Fortunately, Russ made the correct decision. Our entire family was wide awake and raring to go by 4 a.m.

And Pearl Harbor by morning’s light is spectacularly moving.

Even though the actual U.S.S. Arizona Memorial is currently closed for renovations, this was still an incredibly educational and moving experience for us.
Learning about the Pacific Theater truly helped us understand the history of what took place during WWII on the other side of the world.

The tour is pretty much self-guided with the exception of the ferry ride out past the Arizona and the U.S.S. Missouri. We also toured the U.S.S. Bowfin, a submarine launched on December 7, 1942, exactly one year after the Pearl Harbor bombings. The submarine is only 311 feet long, yet housed between 70-80 sailors for months at a time. Going through this puppy in July really hit home just how hard it must’ve been to be a submariner. There’s no way I could have done it.

mess hall
sleeping quarters

While waiting on our extremely verbose bus driver to return, we realized we were starving. As you might imagine, there’s not exactly a lot of dining options at a national memorial, so we wound up cobbling together a lunch of hot dogs and bad nachos…at 8:45 a.m. (The jet lag was for real, just like the indigestion.)

a most excellent use of irrelevant quotation marks on a sign outside the snack shack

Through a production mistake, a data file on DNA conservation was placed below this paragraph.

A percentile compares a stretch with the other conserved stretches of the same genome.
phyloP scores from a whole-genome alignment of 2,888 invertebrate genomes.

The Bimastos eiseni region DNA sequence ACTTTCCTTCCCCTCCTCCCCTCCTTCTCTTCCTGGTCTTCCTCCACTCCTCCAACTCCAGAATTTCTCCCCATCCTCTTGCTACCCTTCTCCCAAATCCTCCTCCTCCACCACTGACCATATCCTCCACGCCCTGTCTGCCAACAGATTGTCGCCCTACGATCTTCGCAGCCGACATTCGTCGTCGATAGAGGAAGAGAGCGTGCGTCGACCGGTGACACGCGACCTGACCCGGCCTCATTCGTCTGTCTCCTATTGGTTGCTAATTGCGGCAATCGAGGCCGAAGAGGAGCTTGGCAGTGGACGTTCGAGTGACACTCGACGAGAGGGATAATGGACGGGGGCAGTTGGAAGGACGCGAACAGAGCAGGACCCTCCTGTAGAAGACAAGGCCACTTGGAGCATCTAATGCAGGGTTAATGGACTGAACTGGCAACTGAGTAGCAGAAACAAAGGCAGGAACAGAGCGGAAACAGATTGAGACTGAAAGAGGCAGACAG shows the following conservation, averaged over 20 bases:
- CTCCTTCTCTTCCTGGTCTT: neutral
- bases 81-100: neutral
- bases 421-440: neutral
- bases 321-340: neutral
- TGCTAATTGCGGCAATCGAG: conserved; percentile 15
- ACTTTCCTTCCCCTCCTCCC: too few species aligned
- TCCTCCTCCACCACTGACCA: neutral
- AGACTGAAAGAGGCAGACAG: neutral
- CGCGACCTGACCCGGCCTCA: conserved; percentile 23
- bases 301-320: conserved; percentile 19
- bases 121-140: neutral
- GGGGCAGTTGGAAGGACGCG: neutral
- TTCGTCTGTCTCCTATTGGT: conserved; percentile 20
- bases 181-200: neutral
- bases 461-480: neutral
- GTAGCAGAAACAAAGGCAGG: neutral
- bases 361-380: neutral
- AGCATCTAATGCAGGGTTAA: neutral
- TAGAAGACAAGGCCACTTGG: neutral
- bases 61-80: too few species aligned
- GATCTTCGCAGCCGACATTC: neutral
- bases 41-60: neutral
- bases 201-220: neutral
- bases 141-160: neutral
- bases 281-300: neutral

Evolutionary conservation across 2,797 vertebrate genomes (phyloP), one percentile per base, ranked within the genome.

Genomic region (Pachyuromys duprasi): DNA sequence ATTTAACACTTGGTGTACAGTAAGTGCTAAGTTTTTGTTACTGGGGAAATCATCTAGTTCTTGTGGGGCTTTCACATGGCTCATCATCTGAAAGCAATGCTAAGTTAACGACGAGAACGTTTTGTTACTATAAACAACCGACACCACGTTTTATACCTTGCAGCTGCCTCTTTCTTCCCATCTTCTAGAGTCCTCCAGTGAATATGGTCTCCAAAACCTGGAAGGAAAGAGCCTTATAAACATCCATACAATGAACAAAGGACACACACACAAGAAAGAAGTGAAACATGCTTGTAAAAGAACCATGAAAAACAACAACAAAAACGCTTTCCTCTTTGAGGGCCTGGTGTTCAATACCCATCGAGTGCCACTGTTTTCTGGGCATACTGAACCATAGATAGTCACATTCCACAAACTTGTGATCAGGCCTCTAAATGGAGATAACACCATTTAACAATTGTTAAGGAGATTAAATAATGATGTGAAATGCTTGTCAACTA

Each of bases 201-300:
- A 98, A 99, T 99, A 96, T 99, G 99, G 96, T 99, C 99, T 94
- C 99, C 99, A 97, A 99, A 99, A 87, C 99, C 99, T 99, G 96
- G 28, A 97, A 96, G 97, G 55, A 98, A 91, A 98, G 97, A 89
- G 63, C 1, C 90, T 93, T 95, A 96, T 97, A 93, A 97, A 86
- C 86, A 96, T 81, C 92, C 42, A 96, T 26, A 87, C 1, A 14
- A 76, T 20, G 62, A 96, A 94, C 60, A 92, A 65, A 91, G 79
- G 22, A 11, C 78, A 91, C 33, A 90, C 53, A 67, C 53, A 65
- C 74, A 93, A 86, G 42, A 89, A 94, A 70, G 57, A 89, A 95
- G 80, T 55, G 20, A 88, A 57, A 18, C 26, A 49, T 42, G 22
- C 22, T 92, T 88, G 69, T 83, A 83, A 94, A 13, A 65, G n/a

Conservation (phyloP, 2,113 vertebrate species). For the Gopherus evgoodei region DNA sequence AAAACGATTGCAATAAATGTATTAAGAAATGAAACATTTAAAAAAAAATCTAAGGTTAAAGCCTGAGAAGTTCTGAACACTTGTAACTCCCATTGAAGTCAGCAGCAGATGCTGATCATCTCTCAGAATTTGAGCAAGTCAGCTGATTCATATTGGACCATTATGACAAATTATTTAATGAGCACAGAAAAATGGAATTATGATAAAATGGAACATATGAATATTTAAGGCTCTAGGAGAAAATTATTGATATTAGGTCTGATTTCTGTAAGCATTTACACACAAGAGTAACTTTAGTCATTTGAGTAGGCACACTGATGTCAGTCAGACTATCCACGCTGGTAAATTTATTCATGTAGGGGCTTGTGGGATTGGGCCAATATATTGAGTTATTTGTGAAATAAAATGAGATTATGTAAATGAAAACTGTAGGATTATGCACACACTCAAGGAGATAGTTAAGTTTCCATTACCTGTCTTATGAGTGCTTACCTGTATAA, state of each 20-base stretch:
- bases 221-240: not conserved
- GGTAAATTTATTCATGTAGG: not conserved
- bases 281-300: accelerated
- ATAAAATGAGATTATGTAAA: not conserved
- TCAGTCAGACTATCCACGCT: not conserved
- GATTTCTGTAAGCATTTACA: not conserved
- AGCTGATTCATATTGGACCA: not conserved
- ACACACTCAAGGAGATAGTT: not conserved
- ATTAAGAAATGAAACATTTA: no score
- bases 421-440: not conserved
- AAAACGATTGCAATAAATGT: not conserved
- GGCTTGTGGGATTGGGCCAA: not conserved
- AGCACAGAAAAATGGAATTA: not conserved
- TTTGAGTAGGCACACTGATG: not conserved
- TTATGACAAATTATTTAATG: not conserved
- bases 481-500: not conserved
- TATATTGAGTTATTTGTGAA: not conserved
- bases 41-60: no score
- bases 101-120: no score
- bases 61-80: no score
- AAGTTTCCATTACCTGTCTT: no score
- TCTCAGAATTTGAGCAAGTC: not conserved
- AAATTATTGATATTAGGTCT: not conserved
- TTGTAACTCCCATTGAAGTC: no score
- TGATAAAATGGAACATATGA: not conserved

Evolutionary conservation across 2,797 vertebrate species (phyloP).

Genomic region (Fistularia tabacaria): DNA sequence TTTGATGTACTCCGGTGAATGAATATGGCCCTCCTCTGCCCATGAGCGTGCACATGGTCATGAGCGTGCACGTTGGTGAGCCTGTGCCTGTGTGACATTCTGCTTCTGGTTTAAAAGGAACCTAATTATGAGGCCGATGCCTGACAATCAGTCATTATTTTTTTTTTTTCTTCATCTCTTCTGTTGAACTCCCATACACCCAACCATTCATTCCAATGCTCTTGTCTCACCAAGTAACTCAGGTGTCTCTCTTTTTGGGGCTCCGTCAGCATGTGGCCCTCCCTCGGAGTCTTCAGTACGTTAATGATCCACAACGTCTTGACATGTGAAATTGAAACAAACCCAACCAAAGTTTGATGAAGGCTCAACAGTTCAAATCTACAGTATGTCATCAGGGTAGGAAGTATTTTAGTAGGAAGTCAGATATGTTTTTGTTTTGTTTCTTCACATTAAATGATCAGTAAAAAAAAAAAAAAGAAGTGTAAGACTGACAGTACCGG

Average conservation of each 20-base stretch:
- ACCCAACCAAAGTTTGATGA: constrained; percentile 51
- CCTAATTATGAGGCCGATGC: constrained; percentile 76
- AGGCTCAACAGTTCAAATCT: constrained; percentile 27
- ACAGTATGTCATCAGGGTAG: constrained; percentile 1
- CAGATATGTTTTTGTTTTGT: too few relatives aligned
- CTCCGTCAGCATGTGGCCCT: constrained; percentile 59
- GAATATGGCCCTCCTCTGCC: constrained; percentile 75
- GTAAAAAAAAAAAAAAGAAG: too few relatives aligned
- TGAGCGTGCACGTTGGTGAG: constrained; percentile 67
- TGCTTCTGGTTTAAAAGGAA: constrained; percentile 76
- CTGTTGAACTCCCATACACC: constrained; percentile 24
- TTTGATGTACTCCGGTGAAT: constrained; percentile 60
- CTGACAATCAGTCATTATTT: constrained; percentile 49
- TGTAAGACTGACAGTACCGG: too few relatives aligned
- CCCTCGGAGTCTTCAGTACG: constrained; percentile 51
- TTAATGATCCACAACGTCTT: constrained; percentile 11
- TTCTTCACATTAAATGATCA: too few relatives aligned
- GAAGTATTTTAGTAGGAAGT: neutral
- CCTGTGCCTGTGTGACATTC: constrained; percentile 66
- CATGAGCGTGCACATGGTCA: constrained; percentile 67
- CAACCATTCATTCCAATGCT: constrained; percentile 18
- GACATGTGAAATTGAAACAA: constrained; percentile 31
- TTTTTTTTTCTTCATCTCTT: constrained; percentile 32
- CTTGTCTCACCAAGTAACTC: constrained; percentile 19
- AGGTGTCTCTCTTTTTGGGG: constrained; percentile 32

After recovering from the very hot and bumpy bus ride back to the hotel, we spent a little time on the beach and by the pool before heading out to hike Diamond Head Crater.

The crater was created by–duh–a volcanic explosion around 300,000 years ago. It’s not too strenuous a hike, but our Uber driver was a little shocked that we were heading there so late in the afternoon since they let the last folks onto the trail at 4:30 and the gates shut tight at 6. We were on the trail at 4:25.

The view from the top of Diamond Head is beautiful!

Back at the bottom–well before 6 p.m., thank you very much–the boys had their first Hawaiian shave ice, which Theo said was even better than the snow cones at NYO. (There’s actually no comparison.)

Post-hike, we wandered around Waikiki and looked for something for dinner. We should’ve been able to find vittles that would appeal to all tastes at the International Market Place–a ginormous outdoor-ish shopping complex, but the late afternoon shave ice had abated some appetites, and all of us were exhausted. Jack, Theo, and I cut bait and headed back to the hotel to go to bed; Russ and Tucker dropped in to the Hawaiian equivalent of Willy’s, Oahu Mexican Grill, which Jack and I had actually discovered earlier in the day after the 8:45 a.m. “lunch” had worn off. Being a Willy’s connoisseur, Jack gave it two thumbs up.

Two days gone already. Time to venture outside of Honolulu and Waikiki!